- Jun 20 • 9 months ago
NetRefer’s Cultural Traveller – Michael Takes Us to The Roads Less Travelled in South Africa
Michael Tiltmann – our tenth Cultural Traveller – is an Account Manager at NetRefer. Michael, who’s South African, hails from East London. Michael moved to Malta after landing his current job with NetRefer. He enjoys the relaxed lifestyle and climate here in Malta, but when we asked him to open up on his native land, he had a lot of fun stories and interesting travel tidbits to share.
South Africa is a beautiful blend of sprawling natural landscapes with rich wildlife, azure beaches teeming with whales and other impressive marine life, a kaleidoscope of cultures and ethnicities, highly modern downtown, and some of the best “Braais” in the world! There really is something for all kind of traveller. Join us as Michael takes us on a mental tour of South Africa and shares with us some great insider tips on what makes South Africa a must-visit destination!
1. What makes South Africa unique?
It has a diverse population with so many different cultures. From the dark times of the Apertheid to the democratic election and Nelson Mandela taking over, things have changed dramatically. Anyone from any ethnic group was finally able to walk the streets together and communicate without being segregated.
There are 11 national languages in South Africa. That makes it unique. Some languages cross over in terms of sharing words and expressions. But there’s a lot of respect for each language and culture behind it. Cultural traditions are very much kept alive and given space to breathe. Each individual holds dear their original language and culture – their identities. They have their own specific practices – referred to as cultural heritage – which they practice.
Another thing that’s unique to South African culture – is “braaing” – the equivalent of BBQ. It’s a social activity, some people do as often as every weekend. They get together, “braai”, drink beer, and often watch rugby (considered the national sport).
Biltong is also unique to South Africa. It’s a particular method of curing dry meat. You’ll also find this served at a braai often. This is why South Africans call it ‘BBB’ – Braai, Billtong and Beer.
2. What are some of the features that set it apart from surrounding countries?
Unfortunately, most surrounding countries aren’t as wealthy as South Africa. This is why South Africa provides assistance in the form of electricity, petrol, and other necessary resources.
Like Nigeria, South Africa is one of the business hubs of Africa. But unlike Nigeria, which focuses more on producing oil, our harbours allow for a lot of import and export. Industries like farming and wine pressing – especially in Stellenbosch -are the most prevalent in South Africa, and a lot of what is produced is exported.
3. What are staple historical sites any visitor should see in South Africa? How about ones off the beaten track?
Table Mountain in Cape Town is a well-known historical site. It’s considered one of the wonders of the world.
There are also several statues commemorating Nelson Mandela in Pretoria. Robben Island in Cape Town is also a good touristic spot. This is where Nelson Mandela was incarcerated.
Soweto is also a good destination to experience Nelson Mandela’s life. His house is still standing there. And generally, South African culture is still thriving there.
4. If someone’s a foodie, any particular types of food or drink and spots to try them out you’d recommend? How about if you’re a sweet tooth? How about food tours?
In Durban, there’s a South African Indian culinary crossover known as Bunny Chow. This area has the largest population of Indians outside of India per capita. This dish is not the healthiest but sure is one of the heartiest. You take half a loaf of bread, hollow out the crust, and fill it with meat and sauce. Then, you take pieces of bread and dip them in.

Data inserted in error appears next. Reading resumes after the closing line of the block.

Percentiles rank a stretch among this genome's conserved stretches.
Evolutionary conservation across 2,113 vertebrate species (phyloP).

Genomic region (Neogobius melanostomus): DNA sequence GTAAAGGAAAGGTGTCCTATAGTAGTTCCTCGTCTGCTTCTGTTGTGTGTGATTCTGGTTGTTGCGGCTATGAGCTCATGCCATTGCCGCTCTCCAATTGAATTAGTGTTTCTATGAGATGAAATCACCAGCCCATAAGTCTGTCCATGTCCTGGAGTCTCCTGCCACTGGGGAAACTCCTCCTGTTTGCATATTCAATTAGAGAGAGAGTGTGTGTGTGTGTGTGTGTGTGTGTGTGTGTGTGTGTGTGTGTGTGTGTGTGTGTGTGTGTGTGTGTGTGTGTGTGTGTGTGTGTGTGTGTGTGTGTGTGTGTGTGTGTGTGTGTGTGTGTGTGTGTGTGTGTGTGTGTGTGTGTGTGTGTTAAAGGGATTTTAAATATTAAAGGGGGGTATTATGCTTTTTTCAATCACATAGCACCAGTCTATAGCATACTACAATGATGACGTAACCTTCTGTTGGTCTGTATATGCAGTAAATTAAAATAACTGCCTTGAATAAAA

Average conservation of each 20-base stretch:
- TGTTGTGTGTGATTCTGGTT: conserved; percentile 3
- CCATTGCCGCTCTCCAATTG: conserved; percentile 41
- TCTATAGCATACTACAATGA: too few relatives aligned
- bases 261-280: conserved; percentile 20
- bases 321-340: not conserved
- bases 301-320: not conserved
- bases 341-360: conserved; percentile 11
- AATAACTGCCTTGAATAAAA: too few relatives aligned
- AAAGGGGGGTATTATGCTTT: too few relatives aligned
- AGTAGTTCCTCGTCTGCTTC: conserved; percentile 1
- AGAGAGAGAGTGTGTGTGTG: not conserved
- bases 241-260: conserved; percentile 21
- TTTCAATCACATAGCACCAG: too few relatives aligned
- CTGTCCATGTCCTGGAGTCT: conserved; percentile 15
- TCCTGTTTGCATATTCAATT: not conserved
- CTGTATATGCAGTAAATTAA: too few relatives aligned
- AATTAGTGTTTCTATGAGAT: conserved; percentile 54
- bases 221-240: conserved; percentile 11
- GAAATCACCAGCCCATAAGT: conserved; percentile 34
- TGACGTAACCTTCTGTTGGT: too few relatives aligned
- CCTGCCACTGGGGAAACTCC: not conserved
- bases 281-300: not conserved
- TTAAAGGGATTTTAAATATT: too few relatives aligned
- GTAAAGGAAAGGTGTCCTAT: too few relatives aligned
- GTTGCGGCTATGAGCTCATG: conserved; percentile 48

There’s a variation in Cape Town – called Gatsby – and one in Johannesburg. These ones use a French loaf.
While South African diet is mainly meat-based, you’ll also find a lot of vegetarian and vegan options, especially in the cities nowadays, due to being very cosmopolitan, with Cape Town being mostly so.
In Cape Town, you’ll also find a lot of fresh seafood since it’s a coastal city. There are a lot of restaurants serving seafood specialties.
As for desserts, one of the favourites is Milk Tart. There’s also Koeksisters, similar to donut of sorts. It’s fried dough infused with syrup and honey. Then – a personal favourite – Malva Pudding. It’s a spongy kind of cake served with custard and ice cream. And finally, rusk. A hard, sweet kind of biscuit you can dip in coffee or other hot drinks.
You can also add wine tasting activities in Stellenbosch if you want to try some of the best wines made in the country.
5. If you were an outdoors/trekking type of person, where would you go?
Cape Town has plenty of hiking routes, especially going up the mountain. There’s another side of Table Mountain called Lion’s Head with a lot of attractive hiking trails.
Outside of Johannesburg, there’s a place called Magaliesburg. Here as well, you can hike up the side of the mountain. Then, it gets flat and you can walk towards the waterfall there. You’ll be walking through a forest and come out from the other end.
Cape Town is on the coastline and it’s very green. It gets dry in summer and there are many grassfires happening at that time. Durban, on the other hand, is a lot more tropical and humid. It rains quite a lot there.
One safety tip to keep in mind is that there are baboons. These are dangerous. You’ll usually hear their calls (somewhat similar to a dog’s bark but lower). If you encounter one, you don’t run away from it but walk away slowly as you continue to face it. Do not turn your back on a baboon. While baboons are herbivores, they’re very strong and highly violent and aggressive.
South Africa is also famous for its natural reserves. Kruger National Park is the most popular one. You can drive through or go on a safari, and see the “Big 5” animals (lions, leopards, rhinos, elephants, and buffalos). It’s about a 4-hour drive from Johannesburg and it’s a must-visit.
Transkei is a state within South Africa that’s also covered in lush green land – something outdoor and nature lovers will relish.